The Net NPV after 4 years is 418163

(10447043 - 10028880 )

Calculating Net Present Value (NPV) at 20%

If the risk component is high in the industry then we should go for a higher hurdle rate / discount rate of 20%.

Years              Cash Flow     Net Cash Flow     Cumulative    
Cash Flow
Discount Rate
@ 20 %
Cash Flows
Year 0 (10028880) -10028880 - -
Year 1 3449550 -6579330 3449550 0.8333 2874625
Year 2 3970258 -2609072 7419808 0.6944 2757124
Year 3 3944144 1335072 11363952 0.5787 2282491
Year 4 3239178 4574250 14603130 0.4823 1562104
TOTAL 9476343

The Net NPV after 4 years is -552537

At 20% discount rate the NPV is negative (9476343 - 10028880 ) so ideally we can't select the project if macro and micro factors don't allow financial managers of Cleveland Turnaround to discount cash flow at lower discount rates such as 15%.

Acceptance Criteria of a Project based on NPV

Simplest Approach – If the investment project of Cleveland Turnaround has a NPV value higher than Zero then finance managers at Cleveland Turnaround can ACCEPT the project, otherwise they can reject the project. This means that project will deliver higher returns over the period of time than any alternate investment strategy.

In theory if the required rate of return or discount rate is chosen correctly by finance managers at Cleveland Turnaround, then the stock price of the Cleveland Turnaround should change by same amount of the NPV. In real world we know that share price also reflects various other factors that can be related to both macro and micro environment.

In the same vein – accepting the project with zero NPV should result in stagnant share price. Finance managers use discount rates as a measure of risk components in the project execution process.

Sensitivity Analysis

Project selection is often a far more complex decision than just choosing it based on the NPV number. Finance managers at Cleveland Turnaround should conduct a sensitivity analysis to better understand not only the inherent risk of the projects but also how those risks can be either factored in or mitigated during the project execution. Sensitivity analysis helps in –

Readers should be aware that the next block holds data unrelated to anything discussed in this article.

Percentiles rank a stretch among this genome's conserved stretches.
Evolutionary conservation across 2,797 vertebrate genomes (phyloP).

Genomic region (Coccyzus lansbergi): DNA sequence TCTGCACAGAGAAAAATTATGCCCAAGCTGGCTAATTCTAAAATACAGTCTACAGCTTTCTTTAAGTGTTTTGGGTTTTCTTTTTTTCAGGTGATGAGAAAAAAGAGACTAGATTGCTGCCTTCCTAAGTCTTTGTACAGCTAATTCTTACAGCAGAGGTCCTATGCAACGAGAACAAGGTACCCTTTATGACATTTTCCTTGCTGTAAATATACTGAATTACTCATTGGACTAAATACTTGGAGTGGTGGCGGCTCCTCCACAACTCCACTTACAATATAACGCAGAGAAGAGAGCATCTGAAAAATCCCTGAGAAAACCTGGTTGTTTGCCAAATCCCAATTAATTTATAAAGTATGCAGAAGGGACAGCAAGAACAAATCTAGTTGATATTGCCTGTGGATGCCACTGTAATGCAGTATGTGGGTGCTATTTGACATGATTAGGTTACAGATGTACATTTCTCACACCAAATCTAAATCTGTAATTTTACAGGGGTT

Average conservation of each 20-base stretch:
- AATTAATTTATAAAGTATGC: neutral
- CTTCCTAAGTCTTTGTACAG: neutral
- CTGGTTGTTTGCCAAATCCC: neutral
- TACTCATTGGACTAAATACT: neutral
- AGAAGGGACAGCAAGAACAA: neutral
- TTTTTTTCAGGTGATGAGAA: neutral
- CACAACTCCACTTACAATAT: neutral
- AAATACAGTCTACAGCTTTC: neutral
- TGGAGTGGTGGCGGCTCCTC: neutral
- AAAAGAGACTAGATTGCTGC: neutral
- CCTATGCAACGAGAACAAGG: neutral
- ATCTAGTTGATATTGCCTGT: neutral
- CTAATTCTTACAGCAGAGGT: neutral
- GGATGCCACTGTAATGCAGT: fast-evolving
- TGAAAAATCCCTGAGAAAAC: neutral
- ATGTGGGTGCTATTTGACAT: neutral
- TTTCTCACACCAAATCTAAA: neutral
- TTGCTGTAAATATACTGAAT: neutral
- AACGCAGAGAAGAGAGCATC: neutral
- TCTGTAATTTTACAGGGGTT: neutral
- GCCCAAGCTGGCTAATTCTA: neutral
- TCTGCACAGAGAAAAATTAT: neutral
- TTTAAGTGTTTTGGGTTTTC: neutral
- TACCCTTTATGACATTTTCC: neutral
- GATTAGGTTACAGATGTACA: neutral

What can impact the cash flow of the project.

What will be a multi year spillover effect of various taxation regulations.

What are the key aspects of the projects that need to be monitored, refined, and retuned for continuous delivery of projected cash flows.

Understanding of risks involved in the project.

What are the uncertainties surrounding the project Initial Cash Outlay (ICO’s). ICO’s often have several different components such as land, machinery, building, and other equipment.

Some of the assumptions while using the Discounted Cash Flow Methods –

Projects are assumed to be Mutually Exclusive – This is seldom the came in modern day giant organizations where projects are often inter-related and rejecting a project solely based on NPV can result in sunk cost from a related project.

Independent projects have independent cash flows – As explained in the marketing project – though the project may look independent but in reality it is not as the brand awareness project can be closely associated with the spending on sales promotions and product specific advertising.

References & Further Readings

James E. Austin, Andrea L. Strimling, Jaan Elias (2018), "Cleveland Turnaround: Leadership in Action, Video Harvard Business Review Case Study. Published by HBR Publications.